Sheathing does more than deal with wind. Sometimes it doesn’t even deal with that. It wasn’t always that way. We didn’t even used to have sheathing. We had a timber structural frame (or not, sometimes we just had rocks, or bricks, but you get the idea) and a cladding. The cladding kept the outside out – kind of – and the structure kept the building from falling down and blowing over – kind of. A century or two ago we began to get boards as a sheathing whose function was more to provide intermediate support for a cladding than anything else, and then less than a century ago we got building papers that kept the wind out. The board sheathing evolved into plywood and we got the modern residential wall – a wood structural frame sheathed with plywood sheets, wrapped with building paper covered with a cladding.
This configuration took us through almost half a century – the last half of the 20th for those that don’t quite know how to count them.
The key to the modern residential wall was the magic of the plywood (see the Sidebar). Plywood was and still is an amazing product, we continue to build furniture, houses, boats1 and planes out of it. We no longer build as many of these things out of plywood as we used to because plywood is being replaced by alternatives. This is most evident in housing where plywood is pretty much gone. In housing we see two alternatives2 - oriented strand board (OSB) (Photograph 1) and foam boards (Photograph 2).
Photograph 1: Ubiquitous Sheathing—A pretty familiar sight – a home completely sheathed with oriented strand board (OSB); “ruling the range…”
Photograph 2: Upstart?—Fifty years as a sheathing but still considered an upstart. Extruded polystyrene (XPS) completely sheathing the structure – continuous thermal break. “Beginning show up on the range…confusing the cowboy builder and architect…”
One of these two alternatives is structural (the OSB) and the other (the foam board) is most definitely not. One of these two alternatives is insulating (the foam board) and the other (the OSB) is most definitely not. One of these two alternatives rots (the OSB) and the other (the foam board) most definitely does not. One of these two alternatives “breathes” somewhat (the OSB) and the other (the foam board) sometimes somewhat does and sometimes does not. What is a builder or designer to do? Use both. Really. Pick your spots and use both. Both are great alternatives that can be complementary.
It took us about 20 years to get OSB right. The early stuff was unbelievably water sensitive. The edges swelled and the only thing you could do was to invest in a belt sander. Some of the cheap stuff today is still pretty bad. But if you shop well you can now get OSB with nail-holding characteristics as good as plywood’s and OSB shear strength that just rocks (actually it doesn’t rock… which is the point…). And it can rain on it and not swell. And we don’t need big trees and it is much less expensive than plywood. Pretty awesome all things considered.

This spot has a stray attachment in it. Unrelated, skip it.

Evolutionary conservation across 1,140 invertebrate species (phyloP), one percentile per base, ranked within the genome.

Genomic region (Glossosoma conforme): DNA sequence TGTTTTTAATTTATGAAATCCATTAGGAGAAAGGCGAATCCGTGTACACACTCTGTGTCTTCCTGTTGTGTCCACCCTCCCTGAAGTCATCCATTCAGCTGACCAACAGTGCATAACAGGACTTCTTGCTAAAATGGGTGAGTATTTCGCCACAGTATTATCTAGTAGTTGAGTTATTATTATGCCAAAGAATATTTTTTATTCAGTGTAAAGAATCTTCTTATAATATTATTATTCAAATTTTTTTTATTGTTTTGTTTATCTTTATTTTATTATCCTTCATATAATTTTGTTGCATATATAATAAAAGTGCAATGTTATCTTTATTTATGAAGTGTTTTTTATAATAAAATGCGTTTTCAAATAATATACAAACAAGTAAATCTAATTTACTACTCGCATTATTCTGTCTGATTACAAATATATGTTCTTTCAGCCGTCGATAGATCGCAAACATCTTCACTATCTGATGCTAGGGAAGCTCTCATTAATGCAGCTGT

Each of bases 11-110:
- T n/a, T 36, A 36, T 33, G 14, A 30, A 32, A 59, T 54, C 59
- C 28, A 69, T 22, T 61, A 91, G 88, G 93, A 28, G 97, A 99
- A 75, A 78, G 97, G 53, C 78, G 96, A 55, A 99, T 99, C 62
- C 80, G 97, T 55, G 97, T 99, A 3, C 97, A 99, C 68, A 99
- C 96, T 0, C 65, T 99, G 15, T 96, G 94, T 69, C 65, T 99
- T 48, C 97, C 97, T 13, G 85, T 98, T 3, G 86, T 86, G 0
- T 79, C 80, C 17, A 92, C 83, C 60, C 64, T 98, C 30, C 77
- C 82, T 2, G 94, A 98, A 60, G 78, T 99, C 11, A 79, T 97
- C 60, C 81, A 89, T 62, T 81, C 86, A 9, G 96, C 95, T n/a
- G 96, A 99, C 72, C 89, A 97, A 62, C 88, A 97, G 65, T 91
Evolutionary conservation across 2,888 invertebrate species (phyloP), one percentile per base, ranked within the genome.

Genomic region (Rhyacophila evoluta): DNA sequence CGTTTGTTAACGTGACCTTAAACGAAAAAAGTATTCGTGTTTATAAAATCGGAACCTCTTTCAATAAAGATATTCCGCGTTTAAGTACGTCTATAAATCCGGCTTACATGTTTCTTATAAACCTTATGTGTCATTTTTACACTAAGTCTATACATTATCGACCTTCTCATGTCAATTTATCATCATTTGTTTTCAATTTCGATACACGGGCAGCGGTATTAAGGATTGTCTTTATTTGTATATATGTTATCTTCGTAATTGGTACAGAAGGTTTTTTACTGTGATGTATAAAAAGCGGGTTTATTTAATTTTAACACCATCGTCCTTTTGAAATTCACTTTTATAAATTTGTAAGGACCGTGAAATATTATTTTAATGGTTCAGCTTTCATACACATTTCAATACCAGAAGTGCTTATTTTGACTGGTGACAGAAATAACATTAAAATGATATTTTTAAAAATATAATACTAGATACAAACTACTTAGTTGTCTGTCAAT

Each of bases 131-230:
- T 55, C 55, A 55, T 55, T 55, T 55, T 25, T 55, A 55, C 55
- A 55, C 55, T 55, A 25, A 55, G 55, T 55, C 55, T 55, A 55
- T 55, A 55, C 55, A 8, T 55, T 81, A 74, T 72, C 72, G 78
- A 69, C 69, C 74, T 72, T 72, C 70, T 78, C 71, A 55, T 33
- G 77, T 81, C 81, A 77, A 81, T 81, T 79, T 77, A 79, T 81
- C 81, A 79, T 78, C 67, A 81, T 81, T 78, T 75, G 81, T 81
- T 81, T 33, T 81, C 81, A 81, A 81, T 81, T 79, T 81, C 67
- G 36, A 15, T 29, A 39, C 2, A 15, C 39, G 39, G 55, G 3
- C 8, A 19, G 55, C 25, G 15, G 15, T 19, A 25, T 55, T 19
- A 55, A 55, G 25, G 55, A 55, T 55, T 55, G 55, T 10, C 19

So what’s the catch? There always is a catch. It does not breathe3 as well as plywood or redistribute water as well as plywood (Figures 1a, 1b and 1c and see the Sidebar again). With lots of insulation in wall cavities we discovered that when walls get wet they don’t dry very easily because there is not much energy available to move the water vapor and that turns out to be a big problem. It gets worse if we have a barrier to the water vapor flow such as OSB.
Figure 1a: Hygric Redistribution Within a Material—Penetrating rainwater hits the sheathing, is absorbed, and redistributed laterally and inward and outward. Think plywood. Think plywood with vapor open exterior cladding.
Figure 1b: Hygric Redistribution Adjacent the Surface of a Material—Penetrating rainwater hits the sheathing, and is not easily absorbed and is not able to be redistributed within the material or passed inward or outward easily. Think OSB. But if redistribution happens within an air film adjacent the surface of the material performance can approximate that of a material with characteristics similar to those of Figure 1a. Think OSB with a small air gap. Think OSB with a vapor open exterior cladding. How small a gap? Ah, that’s the rub, eh? Pretty small, so small that “crinkled housewrap has a significant effect, as do small “bumps” or even ribbons of adhesive (think commercial water managed EIFS).